observations and opinion
In recent years, those who believe in the idea of liberalism – small and big “L” – have watched with weary sadness as the political custodians of the Liberal Party have corroded its reputation and sundered its prospects. The next, and perhaps final fatal blow, looms this weekend.
It is easy to be sceptical about Justin Trudeau: the over-wrought eulogy for his father, the lack of personal accomplishment, the haircut and, most gravely, the sophomoric and disloyal musings about supporting Quebec separatism if the rest of Canada gets too right wing for his liking. He seems like a nice man born with a huge advantage in life, and an appetite for fame.
We don’t really know what he is made of, other than that. Yet one can fairly say that Justin Trudeau has done nothing to distinguish himself as a particularly astute thinker, politician or leader. He has self-promotional gifts, perhaps, but having been born in the brightest spotlight in Canadian political history, whatever shine he has is a reflected light, not something he emits. Despite all that, Mr. Trudeau is apparently days away from announcing his candidacy to lead Canada’s most accomplished political party, likely burying any other candidate who might surface.
We may not know who Justin really is, but his candidacy tells voters a great deal about the Liberal Party of Canada. Since losing its grip on power in 2006, the hope was that a few years of repentant and serious opposition would allow the party to find its soul again, re-earning Canadians’ respect. Instead, the party has been a chicken with its head cut off, clawing for an easy return to power. The 2006 leadership contest, riddled with stupid factionalism, led to the accidental election of the Liberals’ own version of Joe Clark – Stephane Dion. A well-intentioned, cerebral political amateur, Mr. Dion lost the party ground and then self-immolated at the time of the failed 2008 coalition.
After that, the party quickly annointed its “Pierre Trudeau Version 2.0” – the erudite, professorial, superior and vaguely foreign Michael Ignatieff. In 2011, Iggy let his handlers lead him by his aquiline nose into a stupid and unnecessary election. The Liberals’ reward from the voters: near obliteration. Bereft and in third place, the party grudgingly accepted the services of twice-scorned Bob Rae, whose talents and pluck kept them afloat, if not aloft. But the same instincts that resulted in such brilliant leadership decisions of 2003, 2006 and 2009 have in 2012, forced Rae out of the competition. The throne, to a much diminished kingdom, sits open.
So now, the Liberal Party sets its hungry eyes on the flowing mane, gleaming smile and solid-gold brand name of Justin Trudeau. And lo and behold, early opinion polls show that Trudeau the Younger could vault the party back into first place – back into its Natural Governing Party den, cozy again atop Parliament Hill. Liberal hearts flutter and loins tingle at the possibility. Well, not all Liberal hearts and loins, but probably enough to make the 2013 leadership contest, no contest at all.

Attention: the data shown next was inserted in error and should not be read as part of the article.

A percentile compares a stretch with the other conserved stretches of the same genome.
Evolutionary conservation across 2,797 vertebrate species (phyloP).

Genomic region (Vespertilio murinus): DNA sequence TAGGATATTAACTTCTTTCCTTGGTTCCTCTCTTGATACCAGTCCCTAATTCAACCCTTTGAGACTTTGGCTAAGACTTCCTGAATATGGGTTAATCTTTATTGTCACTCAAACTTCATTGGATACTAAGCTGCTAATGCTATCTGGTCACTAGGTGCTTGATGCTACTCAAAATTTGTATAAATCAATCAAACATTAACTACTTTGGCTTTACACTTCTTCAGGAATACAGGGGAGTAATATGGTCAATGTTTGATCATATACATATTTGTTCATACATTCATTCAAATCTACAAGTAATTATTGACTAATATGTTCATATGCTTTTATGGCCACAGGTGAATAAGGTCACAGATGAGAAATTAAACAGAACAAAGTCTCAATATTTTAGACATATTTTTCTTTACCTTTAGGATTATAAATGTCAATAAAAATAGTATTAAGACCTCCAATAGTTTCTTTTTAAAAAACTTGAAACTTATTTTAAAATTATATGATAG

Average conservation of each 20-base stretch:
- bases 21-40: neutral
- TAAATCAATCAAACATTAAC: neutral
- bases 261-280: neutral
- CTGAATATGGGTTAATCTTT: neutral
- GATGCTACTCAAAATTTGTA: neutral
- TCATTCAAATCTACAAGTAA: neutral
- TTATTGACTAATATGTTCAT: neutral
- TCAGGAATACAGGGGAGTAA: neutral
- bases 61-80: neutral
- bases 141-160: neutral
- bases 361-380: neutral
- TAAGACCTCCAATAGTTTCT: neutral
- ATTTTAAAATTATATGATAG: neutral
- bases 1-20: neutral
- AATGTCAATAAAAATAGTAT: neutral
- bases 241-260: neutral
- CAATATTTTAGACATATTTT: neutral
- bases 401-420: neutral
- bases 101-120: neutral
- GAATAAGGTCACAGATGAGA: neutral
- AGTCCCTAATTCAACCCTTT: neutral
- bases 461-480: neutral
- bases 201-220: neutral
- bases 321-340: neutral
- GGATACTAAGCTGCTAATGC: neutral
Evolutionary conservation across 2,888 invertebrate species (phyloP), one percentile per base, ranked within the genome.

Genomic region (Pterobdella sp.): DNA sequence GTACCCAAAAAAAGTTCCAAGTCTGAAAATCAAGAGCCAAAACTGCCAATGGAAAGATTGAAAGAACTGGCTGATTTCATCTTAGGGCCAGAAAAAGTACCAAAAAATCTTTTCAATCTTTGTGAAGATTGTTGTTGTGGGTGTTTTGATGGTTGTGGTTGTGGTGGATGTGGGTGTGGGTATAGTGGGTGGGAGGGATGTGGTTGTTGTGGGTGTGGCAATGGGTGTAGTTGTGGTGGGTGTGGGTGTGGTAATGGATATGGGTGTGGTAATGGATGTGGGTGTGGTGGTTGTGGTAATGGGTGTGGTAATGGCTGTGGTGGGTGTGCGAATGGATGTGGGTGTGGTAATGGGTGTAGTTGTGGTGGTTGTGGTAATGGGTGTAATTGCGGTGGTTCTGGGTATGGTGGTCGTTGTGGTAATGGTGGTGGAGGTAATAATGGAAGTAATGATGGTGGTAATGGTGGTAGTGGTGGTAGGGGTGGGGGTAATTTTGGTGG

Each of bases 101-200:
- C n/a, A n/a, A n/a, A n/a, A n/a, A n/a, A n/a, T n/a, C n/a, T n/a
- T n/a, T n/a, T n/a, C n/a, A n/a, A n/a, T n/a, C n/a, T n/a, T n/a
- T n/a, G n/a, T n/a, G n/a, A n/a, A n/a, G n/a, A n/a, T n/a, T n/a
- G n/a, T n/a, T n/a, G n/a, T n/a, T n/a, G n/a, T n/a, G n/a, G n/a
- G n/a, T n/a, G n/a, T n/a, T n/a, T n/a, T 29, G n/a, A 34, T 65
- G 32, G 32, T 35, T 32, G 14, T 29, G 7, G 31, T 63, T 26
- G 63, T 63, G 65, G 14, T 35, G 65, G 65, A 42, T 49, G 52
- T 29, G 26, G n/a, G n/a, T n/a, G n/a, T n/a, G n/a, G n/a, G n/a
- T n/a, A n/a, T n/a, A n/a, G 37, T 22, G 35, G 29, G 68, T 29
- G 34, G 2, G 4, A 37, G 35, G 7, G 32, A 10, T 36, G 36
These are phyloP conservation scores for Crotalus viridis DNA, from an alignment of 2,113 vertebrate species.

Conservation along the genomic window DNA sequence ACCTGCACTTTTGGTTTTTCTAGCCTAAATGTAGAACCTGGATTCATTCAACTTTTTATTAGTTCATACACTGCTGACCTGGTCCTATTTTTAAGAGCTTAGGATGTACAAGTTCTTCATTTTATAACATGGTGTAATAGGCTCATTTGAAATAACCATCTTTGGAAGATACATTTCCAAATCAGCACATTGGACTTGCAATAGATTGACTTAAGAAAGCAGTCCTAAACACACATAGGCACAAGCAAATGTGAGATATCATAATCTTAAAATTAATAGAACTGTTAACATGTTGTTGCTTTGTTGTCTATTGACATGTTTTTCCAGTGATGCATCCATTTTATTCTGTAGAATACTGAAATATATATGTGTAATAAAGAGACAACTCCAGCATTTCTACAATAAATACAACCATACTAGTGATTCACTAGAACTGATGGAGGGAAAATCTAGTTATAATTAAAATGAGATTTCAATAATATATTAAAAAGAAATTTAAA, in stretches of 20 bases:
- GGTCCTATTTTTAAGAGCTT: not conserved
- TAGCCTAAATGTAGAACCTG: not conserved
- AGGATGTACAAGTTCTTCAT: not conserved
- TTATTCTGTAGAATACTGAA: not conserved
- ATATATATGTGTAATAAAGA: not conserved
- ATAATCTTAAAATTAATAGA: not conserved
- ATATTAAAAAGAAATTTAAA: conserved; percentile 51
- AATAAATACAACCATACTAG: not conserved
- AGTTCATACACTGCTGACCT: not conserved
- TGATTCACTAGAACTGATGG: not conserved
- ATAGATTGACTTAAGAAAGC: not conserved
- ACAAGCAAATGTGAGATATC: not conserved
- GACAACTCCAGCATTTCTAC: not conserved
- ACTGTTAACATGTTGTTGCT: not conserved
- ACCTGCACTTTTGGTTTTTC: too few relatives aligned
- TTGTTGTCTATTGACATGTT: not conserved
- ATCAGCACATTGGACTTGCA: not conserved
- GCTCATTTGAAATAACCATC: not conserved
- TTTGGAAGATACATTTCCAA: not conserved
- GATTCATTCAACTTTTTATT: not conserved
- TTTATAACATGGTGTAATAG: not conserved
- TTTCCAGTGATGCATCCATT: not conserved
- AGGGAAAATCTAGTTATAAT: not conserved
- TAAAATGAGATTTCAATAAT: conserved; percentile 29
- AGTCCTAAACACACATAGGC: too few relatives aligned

What these Liberals do not understand, because so many of them are afflicted with it, is that the very capacity to think Justin Trudeau should be leader, is the thing which has made the party repugnant to the electorate. It is this impulse – the hunger for unearned power, steeped in a rich sense of entitlement and arrogance, and a very low opinion of the voters’ intelligence – that made the Liberal Party what it is today.
Every aspect of this is wrong. It is a wild mis-reading of the electorate to think they would fall for ANY name, much less the name “Trudeau” without reason other than nostalgia or sex appeal. It is wrong to want the voters to do so, because it betrays a contempt not only for the electorate but also for the importance of good government. It betrays the Liberal Party itself, which traditionally had more to offer than just glitz. It violates the national interest, pushing more voters to the right and left options, rather than attracting them to a serious, principled centrism.
The ultimate victim will be, ironically, Justin Trudeau. Here is a man who may contain unseen depths of talent and wisdom, who might have thrown his starpower behind a more experienced candidate – who might have served his party and country well, through hard times, emerging as a true leader in a few short years. Instead, he will allow himself to be used in a cynical and transparent attempt to win office without credentials or much effort. He will let himself be a package, into who knows what will be poured, that the electorate will gobble up. Or so the political wizards think.
But who outside the Liberal Party thinks it? Who thinks Mr. Trudeau is the best person to lead the country, which after all, should be the test? Who believes that even Liberals think Mr. Trudeau would be the best PM? Indeed, who believes that Justin Trudeau means anything more to Liberals, or to the voters at large, than does Justin Bieber? No-one, with the possible exception of Justin Trudeau.
The electorate won’t buy it. They will see that they are being played. They will not be blinded by Justin’s starpower, nor will they see his virtues. What they will see is a party which holds them in contempt. They will understand instantly that the Liberals think they are stupid, and they will not like it, and they will not vote for it.
Tonight, many Liberals are giddy at the sudden spurt of media attention triggered by the prospect of Mr. Trudeau’s candidacy. Those people should close their eyes for a moment and imagine Mr. Trudeau, drama teacher and lightweight boxer, in the ring with the heavyweight champ of Canadian politics. Who can doubt what Stephen Harper, the most brutal practitioner of politics we have ever seen in this country, will do to Mr. Trudeau? And with him, to his party?